The Boeing Co. said today that there has been no negative financial impact as a result of the FAA's grounding of the 787 Dreamliner. The news dampened a wave of speculation over the potential cost of its safety troubles with its 787 which was grounded two weeks ago.
Matthew Yglesias is a business and economics correspondent for Slate Magazine. In March he published his latest book titled "The Rent is Too Damn High." Today Ross talks to him about everything from Patty Murray to Spotify to policies on immigration.
Vancouver Sun political correspondent Vaughn Palmer brings us the latest news from Canada. Film critic Robert Horton appraises two new movies starring some of the biggest names of 1980s Hollywood: Stallone and Schwarzenegger. Then, Seattle Times economics columnist Jon Talton considers the economic fortunes of Tacoma and the South Sound and wraps up the latest news on the Boeing 787.
In the old days, when Microsoft Corp. unveiled new software you might have gone to the store, paid for it once, and brought it home in a box.
But with Microsoft’s new service unveiled Tuesday, Office 365, the box is gone. It’s been replaced by a digital subscription that allows you to get almost everything you need from the web. In a promotional video, Microsoft CEO Steve Ballmer said the service offers a “complete office in the cloud,” which he touted as a major leap forward.
Originally published on Mon January 28, 2013 5:45 pm
Researchers say the economic benefits of prisons often don't materialize for rural communities. That's according to a new paper by Northwest sociologists. In fact, they found communities with private prisons fare worse than they did before.
Washington State University sociologist Gregory Hook says rural areas that opt to build prisons, even courting them with tax breaks, have one main goal in mind: jobs.
“You know, you look across the way and you say 'Oh there's a prison. Fifty people have a job there. So that's 50 new jobs in my community.' … Only it's not.”
Today investors from around the world are convening to discuss investments in cannabis-related products. The ArcView Group, a San Francisco investment consulting company, is hosting the meeting. And this time, the focus won't be on the growth and sale of marijuana. Instead, it's about all the other related products: lights for growing, portable cases for joints, etc. Ross talks to Roy Kaufman from ArcView for details.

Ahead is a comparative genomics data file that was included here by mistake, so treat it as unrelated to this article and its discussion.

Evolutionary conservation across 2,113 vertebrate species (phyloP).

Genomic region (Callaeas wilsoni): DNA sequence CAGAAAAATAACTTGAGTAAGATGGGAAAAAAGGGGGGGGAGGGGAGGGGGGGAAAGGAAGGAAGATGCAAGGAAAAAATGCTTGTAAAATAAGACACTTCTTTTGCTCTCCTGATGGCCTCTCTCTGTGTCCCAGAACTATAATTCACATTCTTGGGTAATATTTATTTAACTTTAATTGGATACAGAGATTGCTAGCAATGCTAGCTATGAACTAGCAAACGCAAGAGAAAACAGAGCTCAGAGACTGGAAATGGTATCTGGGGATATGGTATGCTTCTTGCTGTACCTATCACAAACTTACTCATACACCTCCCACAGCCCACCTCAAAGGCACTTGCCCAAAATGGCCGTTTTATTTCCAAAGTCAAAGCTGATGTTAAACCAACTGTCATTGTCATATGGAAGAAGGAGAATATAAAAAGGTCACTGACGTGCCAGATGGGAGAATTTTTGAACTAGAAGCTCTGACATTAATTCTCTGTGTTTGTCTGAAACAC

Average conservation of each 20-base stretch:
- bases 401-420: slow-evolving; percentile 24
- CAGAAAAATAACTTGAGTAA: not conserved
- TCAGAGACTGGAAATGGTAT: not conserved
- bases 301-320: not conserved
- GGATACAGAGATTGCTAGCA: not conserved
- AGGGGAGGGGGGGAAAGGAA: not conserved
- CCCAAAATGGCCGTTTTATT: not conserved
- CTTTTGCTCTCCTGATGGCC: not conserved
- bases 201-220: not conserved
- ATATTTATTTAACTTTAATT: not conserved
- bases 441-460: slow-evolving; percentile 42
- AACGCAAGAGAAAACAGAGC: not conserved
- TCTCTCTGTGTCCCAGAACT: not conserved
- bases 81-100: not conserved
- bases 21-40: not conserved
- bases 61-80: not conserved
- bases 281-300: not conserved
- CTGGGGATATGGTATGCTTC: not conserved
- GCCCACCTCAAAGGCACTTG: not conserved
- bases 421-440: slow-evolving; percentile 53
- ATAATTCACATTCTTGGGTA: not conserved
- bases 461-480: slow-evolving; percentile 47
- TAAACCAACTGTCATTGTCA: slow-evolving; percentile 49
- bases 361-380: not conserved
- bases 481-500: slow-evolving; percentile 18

Originally published on Sat January 26, 2013 9:47 am
The high price of silver is bringing one of the Northwest's oldest silver mines back online. The Sunshine Mine in north Idaho is known for one of the worst mining disasters in the nation’s history. It will resume production in late 2014.
The new owner, Sunshine Silver Mines Corp., bought the mine after the previous owner went bankrupt. It happened just in time for silver prices to hit $30 an ounce, and mostly stayed there. The company expects to hire 250 miners once production begins.
WashPIRG, a division of the Public Interest Research Group, gave Seattle an overall score of 78/100, which put us at 12th place out of the 30 major cities that were surveyed. So what exactly are we doing wrong? Ross talks with WashPIRG spokesperson Micaela Preskill to get a more detailed performance review.
The second statewide public hearing this week on the future of the marijuana industry was held in Seattle. Like the earlier one in the week in Olympia, this one had overflow crowds. The Seattle hearing was filled with people who have grown marijuana for years and want to go legit.
Originally published on Wed January 23, 2013 4:09 pm
OLYMPIA, Wash. –The first public forum on how to implement Washington’s new marijuana law drew a capacity crowd Tuesday night in Olympia. The state’s Liquor Control Board is seeking input as it writes the rules for enacting Initiative 502 – Washington’s new pot legalization law.
They arrived early and in droves – the smell of marijuana clung in the air. First in line to get a seat for the forum was Leslie Tikka of Olympia. She mainly came to see a bit of history in the making.
Originally published on Wed January 23, 2013 11:49 am
OLYMPIA, Wash. - When you order that special filet at a restaurant or store, you're often going on trust that the fish actually is what the menu or label says it is. In Washington, two state agencies are asking for tougher penalties to deter seafood fraud.
Investigators for Consumer Reports recently found more than one-fifth of the fish they submitted for DNA identification was mislabeled at the point of sale.
Washington Fish and Wildlife police deputy chief Mike Cenci says the penalties for false labeling need to be stronger.
The Seattle Housing Authority is preparing to redevelop Yesler Terrace, a 30-acre site that houses 1,200 low-income residents near the city’s downtown. Vulcan Real Estate is one of two private companies competing to become the lead development partner. The Seattle Housing Authority Board is scheduled to choose the winning bidder today.
The Washington State Liquor Control Board is kicking off a series of six public hearings around the state. The board wants public input on how to create a legal, taxed distribution system for marijuana. Budding members of the new marijuana economy say they’ll be in attendance.
After weeks of rumors, it appears Seattle may have a new professional basketball team to replace the SuperSonics. Investor Chris Hansen said his group has entered an agreement to purchase a controlling interest in the Sacramento Kings. Seattle sports fans seemed pleased by the deal, but confessed they don’t know much yet about their new home team.
Chris Hansen announced Monday that his investment group has a "binding agreement" to buy controlling interest in the Sacramento Kings basketball team from the Maloof family. The announcement ends weeks of rumor and speculation.